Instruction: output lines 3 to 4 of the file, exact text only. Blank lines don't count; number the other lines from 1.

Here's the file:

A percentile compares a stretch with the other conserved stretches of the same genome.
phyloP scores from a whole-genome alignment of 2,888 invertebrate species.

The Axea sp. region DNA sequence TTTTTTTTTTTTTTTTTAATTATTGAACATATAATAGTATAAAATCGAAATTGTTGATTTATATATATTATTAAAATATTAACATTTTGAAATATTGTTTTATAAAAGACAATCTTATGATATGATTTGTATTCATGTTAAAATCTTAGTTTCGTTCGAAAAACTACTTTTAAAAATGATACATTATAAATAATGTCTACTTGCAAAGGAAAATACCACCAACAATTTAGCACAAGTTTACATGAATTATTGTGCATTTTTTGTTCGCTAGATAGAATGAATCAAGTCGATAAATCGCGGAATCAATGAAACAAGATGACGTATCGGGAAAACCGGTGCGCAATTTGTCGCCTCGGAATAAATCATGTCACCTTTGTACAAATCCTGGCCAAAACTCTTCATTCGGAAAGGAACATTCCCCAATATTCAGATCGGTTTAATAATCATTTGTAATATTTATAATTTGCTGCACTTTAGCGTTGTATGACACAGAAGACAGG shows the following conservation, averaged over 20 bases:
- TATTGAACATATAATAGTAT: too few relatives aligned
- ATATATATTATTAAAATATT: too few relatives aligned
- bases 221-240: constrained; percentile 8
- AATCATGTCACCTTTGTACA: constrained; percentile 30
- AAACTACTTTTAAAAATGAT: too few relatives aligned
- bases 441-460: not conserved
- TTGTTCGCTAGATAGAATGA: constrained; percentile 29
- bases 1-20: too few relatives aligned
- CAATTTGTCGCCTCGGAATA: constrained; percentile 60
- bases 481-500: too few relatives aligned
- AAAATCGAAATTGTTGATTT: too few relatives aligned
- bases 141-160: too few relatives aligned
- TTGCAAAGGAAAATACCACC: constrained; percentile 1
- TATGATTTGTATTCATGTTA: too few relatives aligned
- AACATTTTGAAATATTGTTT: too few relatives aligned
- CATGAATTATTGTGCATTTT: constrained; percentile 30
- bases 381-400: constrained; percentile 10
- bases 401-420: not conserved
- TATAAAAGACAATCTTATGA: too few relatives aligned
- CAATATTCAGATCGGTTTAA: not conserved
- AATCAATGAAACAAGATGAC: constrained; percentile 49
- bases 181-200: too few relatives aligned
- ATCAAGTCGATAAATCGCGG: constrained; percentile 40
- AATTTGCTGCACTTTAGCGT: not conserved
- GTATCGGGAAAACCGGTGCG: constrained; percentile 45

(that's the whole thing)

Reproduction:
The Axea sp. region DNA sequence TTTTTTTTTTTTTTTTTAATTATTGAACATATAATAGTATAAAATCGAAATTGTTGATTTATATATATTATTAAAATATTAACATTTTGAAATATTGTTTTATAAAAGACAATCTTATGATATGATTTGTATTCATGTTAAAATCTTAGTTTCGTTCGAAAAACTACTTTTAAAAATGATACATTATAAATAATGTCTACTTGCAAAGGAAAATACCACCAACAATTTAGCACAAGTTTACATGAATTATTGTGCATTTTTTGTTCGCTAGATAGAATGAATCAAGTCGATAAATCGCGGAATCAATGAAACAAGATGACGTATCGGGAAAACCGGTGCGCAATTTGTCGCCTCGGAATAAATCATGTCACCTTTGTACAAATCCTGGCCAAAACTCTTCATTCGGAAAGGAACATTCCCCAATATTCAGATCGGTTTAATAATCATTTGTAATATTTATAATTTGCTGCACTTTAGCGTTGTATGACACAGAAGACAGG shows the following conservation, averaged over 20 bases:
- TATTGAACATATAATAGTAT: too few relatives aligned